The main advantages are from the engineering point of view (as @Alexey mentioned). In the widely used Kriging procedure you can interpret your own "space" by providing a "correlation" (or covariance) model (typically called the variogram ellipsoid) for relations depending on distance and orientation.
There is nothing that prevents other methodologies to have the same features, it just happened that the way kriging was first conceptualized had a friendly approach to people that were not statisticians.
Nowadays with the rise of geostatistics based stochastic methodologies, like Sequential Gaussian Simulation among others, these procedures are getting used in sectors where it is important to define the uncertainty space (which can take thousands to millions of dimensions). Again, from the engineering point of view, geostatistics based algorithms are very easy to include in genetic programming. As so when you have inverse problems you need to able to test multiple scenarios and test their adaptability to your optimization function.
Let's leave the pure argumentation for a moment a state the facts for a modern real example of this use. You can either sample underground samples directly (hard-data) or make a seismic map of the subsurface (soft-data).
In hard data you can measure a property (let's say acoustic impedance) directly without(ish) error. The problem is that this is scarce (and expensive). On the other hand you have the seismic mapping which is literally a volume, pixel-wise, map of the subsurface but does not give you acoustic impedance. For simplicity purposes let's say it gives you the ratio between two values of acoustic impedance (top and bottom). So a ratio of 0.5 could be a division of 1000/2000 or 10 000/ 20 000. It's a multiple solution space and several combinations will do but only one accurately represents reality. How do you solve this?
The way seismic inversion works (the stochastic procedures) is by producing plausible (and this is another story all together) scenarios of acoustic impedance (or other properties), transform those scenarios into a synthetic seismic (like the ratio in the previous example) and compare the synthetic seismic against the real one (correlation). The best scenarios will be used to produce even more scenarios, converging into a solution (this is not as easy as it seems).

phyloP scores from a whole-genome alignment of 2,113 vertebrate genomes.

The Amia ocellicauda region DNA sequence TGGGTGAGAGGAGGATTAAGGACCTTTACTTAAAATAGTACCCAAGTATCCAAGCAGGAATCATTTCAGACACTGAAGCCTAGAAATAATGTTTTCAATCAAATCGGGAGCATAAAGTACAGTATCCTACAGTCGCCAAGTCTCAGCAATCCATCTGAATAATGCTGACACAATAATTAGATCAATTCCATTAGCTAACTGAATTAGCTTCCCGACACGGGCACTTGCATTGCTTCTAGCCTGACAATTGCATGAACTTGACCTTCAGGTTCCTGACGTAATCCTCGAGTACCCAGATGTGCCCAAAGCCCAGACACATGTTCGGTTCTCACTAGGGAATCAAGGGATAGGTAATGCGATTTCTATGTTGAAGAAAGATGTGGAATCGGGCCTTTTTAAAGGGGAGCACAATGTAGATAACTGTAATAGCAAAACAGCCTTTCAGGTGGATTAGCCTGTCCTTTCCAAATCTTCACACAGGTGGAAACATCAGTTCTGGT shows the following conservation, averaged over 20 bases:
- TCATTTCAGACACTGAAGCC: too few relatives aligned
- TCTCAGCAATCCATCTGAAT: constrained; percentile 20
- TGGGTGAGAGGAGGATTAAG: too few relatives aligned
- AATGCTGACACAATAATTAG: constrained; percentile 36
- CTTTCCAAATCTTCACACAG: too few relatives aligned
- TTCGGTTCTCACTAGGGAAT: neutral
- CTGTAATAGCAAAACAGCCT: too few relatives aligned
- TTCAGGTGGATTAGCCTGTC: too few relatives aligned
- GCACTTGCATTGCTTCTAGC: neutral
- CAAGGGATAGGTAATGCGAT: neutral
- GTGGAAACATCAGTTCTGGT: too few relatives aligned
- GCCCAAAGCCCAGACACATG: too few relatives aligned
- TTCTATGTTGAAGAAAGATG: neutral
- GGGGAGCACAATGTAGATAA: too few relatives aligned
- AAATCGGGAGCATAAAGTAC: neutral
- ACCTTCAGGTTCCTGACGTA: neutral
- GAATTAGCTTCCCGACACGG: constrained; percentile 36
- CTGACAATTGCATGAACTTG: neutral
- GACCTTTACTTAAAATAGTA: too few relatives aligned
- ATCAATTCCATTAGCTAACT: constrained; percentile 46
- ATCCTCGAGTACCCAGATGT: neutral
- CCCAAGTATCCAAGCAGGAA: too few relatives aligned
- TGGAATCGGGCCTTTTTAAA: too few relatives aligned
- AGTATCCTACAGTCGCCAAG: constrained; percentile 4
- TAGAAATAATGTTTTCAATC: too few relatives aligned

Taking this into account and speaking from the point of view of usability I would answer your questions the following way:
1) What makes them popular is usability, flexibility in implementation, a good number of research centers and institutions that keep making newer and more adaptable gaussian based procedures for several different fields (particularly in geosciences, GIS included).
2) The main advantages are, as mentioned before, usability and flexibility from my point of view. If it's easy to manipulate and easy to use you just do it. There are no particular features in gaussian processes that are not reproducible in other methodologies (statistics or otherwise).
3) They are used when you need to include more information into your model than just the data (information such has space wise relations, statistical distributions, and so on...). I can assure that if you have lot's of data with an isotropic behavior using kriging is a waste of time. You can get the same results using any other method that by requiring less information, its faster to run.